The U.S., France, Saudi Arabia, Qatar, and Egypt make up the five-nation group on Lebanon, and they announced on Monday that they had talked about taking various actions against individuals and organizations that were interfering with the election of a new president.
The seat has been vacant since Hezbollah ally Michel Aoun’s term as president expired in October, and the parliament failed last month—for the 12th time—to fill it. The position is reserved for a Maronite Christian under Lebanon’s sectarian system.
The meeting in Doha attended by Lebanon’s key Western and Arab donors and allies said it was imperative a president was elected and urged Lebanon’s leaders to overcome a deepening institutional paralysis in a country where one of the world’s worst economic crises has been festering for years.
“We discussed several options including taking measures against those who obstruct progress in this area,” said the communique, without elaborating on the steps.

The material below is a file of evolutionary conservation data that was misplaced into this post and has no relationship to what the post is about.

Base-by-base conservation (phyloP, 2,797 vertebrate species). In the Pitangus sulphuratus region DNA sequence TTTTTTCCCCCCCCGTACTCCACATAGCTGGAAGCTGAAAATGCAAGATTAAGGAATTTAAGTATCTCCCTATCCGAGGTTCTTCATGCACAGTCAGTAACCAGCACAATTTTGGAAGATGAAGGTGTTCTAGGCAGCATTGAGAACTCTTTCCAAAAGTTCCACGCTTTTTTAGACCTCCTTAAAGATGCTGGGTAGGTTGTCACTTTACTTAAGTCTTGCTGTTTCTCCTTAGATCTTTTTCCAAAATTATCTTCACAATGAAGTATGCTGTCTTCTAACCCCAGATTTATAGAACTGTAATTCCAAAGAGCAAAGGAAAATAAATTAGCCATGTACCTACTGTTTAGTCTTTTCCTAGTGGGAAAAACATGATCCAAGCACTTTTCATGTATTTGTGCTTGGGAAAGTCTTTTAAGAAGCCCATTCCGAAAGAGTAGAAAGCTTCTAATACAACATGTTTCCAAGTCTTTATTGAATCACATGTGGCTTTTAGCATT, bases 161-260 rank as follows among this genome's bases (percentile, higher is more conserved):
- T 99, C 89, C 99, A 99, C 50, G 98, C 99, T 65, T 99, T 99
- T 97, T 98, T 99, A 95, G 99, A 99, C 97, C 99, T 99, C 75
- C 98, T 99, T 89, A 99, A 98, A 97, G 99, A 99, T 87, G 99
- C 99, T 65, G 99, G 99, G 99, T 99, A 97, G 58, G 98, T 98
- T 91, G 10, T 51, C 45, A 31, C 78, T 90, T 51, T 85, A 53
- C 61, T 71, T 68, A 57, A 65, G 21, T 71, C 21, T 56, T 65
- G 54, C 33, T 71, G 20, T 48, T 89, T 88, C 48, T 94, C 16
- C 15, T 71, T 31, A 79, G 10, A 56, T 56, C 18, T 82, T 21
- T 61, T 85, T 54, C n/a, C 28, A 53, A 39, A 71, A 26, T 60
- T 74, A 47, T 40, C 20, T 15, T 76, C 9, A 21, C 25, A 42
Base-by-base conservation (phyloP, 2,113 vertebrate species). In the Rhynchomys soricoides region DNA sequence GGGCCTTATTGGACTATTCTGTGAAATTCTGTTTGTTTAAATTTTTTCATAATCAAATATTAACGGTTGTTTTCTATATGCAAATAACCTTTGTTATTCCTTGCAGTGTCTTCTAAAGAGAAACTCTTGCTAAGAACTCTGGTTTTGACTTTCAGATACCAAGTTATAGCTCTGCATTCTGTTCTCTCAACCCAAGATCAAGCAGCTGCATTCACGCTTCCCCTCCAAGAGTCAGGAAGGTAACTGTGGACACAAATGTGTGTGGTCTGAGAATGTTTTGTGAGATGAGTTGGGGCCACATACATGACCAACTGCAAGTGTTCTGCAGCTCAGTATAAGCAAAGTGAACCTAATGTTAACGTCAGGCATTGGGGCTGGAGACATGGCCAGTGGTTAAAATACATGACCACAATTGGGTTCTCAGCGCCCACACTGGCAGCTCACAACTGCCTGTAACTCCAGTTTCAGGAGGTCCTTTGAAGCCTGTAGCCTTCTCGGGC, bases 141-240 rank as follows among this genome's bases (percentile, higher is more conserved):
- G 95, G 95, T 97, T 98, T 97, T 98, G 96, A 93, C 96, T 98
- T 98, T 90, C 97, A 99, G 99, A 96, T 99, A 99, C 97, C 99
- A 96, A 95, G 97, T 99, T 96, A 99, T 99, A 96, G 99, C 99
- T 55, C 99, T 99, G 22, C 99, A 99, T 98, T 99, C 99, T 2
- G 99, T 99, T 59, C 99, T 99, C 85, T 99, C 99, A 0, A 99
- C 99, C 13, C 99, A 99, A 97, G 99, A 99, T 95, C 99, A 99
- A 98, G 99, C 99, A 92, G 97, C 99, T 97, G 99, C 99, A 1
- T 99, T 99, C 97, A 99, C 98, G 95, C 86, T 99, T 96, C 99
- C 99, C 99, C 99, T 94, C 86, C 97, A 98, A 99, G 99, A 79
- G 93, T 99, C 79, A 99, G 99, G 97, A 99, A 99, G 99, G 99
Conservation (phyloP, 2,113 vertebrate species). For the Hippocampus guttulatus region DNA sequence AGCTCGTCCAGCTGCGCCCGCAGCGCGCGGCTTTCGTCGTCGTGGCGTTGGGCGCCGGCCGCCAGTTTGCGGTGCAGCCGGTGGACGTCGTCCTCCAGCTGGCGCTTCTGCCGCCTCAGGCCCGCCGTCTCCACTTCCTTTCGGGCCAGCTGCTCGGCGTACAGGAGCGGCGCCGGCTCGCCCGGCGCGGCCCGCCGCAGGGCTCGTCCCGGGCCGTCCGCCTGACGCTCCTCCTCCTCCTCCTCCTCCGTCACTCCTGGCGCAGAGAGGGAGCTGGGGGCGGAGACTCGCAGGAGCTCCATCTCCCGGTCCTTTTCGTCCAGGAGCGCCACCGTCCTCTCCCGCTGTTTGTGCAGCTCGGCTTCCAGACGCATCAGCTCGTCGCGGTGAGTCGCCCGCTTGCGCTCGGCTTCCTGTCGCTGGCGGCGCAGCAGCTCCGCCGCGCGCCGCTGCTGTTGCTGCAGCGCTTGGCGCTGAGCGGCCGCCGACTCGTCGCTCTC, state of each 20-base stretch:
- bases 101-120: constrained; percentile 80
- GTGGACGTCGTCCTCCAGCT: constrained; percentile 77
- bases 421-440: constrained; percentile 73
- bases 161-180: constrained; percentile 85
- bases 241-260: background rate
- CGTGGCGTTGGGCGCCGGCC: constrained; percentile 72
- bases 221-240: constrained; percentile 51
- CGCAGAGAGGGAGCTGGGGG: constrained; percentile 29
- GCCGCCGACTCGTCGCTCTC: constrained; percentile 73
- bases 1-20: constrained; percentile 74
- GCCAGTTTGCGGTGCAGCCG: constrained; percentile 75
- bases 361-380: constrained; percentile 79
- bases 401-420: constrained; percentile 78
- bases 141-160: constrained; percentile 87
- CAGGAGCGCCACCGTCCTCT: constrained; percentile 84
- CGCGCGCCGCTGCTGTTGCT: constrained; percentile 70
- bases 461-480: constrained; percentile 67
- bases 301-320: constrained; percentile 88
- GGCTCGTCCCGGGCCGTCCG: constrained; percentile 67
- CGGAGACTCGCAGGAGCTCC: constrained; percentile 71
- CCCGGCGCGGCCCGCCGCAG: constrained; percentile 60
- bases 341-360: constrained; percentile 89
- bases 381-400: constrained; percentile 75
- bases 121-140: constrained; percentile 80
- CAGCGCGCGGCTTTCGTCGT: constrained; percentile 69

The stand-off has played out along sectarian lines, with Christian parties supporting Jihad Azour, the IMF’s Middle East director and an ex-finance minister, and Shi’ite factions Hezbollah and Amal against him.
The stand-off has laid bare Lebanon’s deep splits, with the heavily armed Iran-backed Hezbollah deploying its political might against Azour’s bid to fill the vacant presidency, while continuing to campaign for its ally – Suleiman Frangieh.
Last week the European Parliament also blamed Hezbollah and Amal and their allies for resorting to what it said were unconstitutional tactics to prevent the conclusion of the vote and deepening the political deadlock.
Lawmakers from Hezbollah and allies withdrew from the last session to obstruct a bid by the main Christian parties to elect Azour.
Hezbollah and its allies have close ties to Syria and Iran, while their opponents in the Christian and Sunni Muslim communities traditionally look to the West and Sunni-led Gulf Arab states.
Washington has also warned its administration was considering sanctions on Lebanese officials for their continued obstruction of the election of a new president and warned the paralysis could only worsen the country’s political crisis.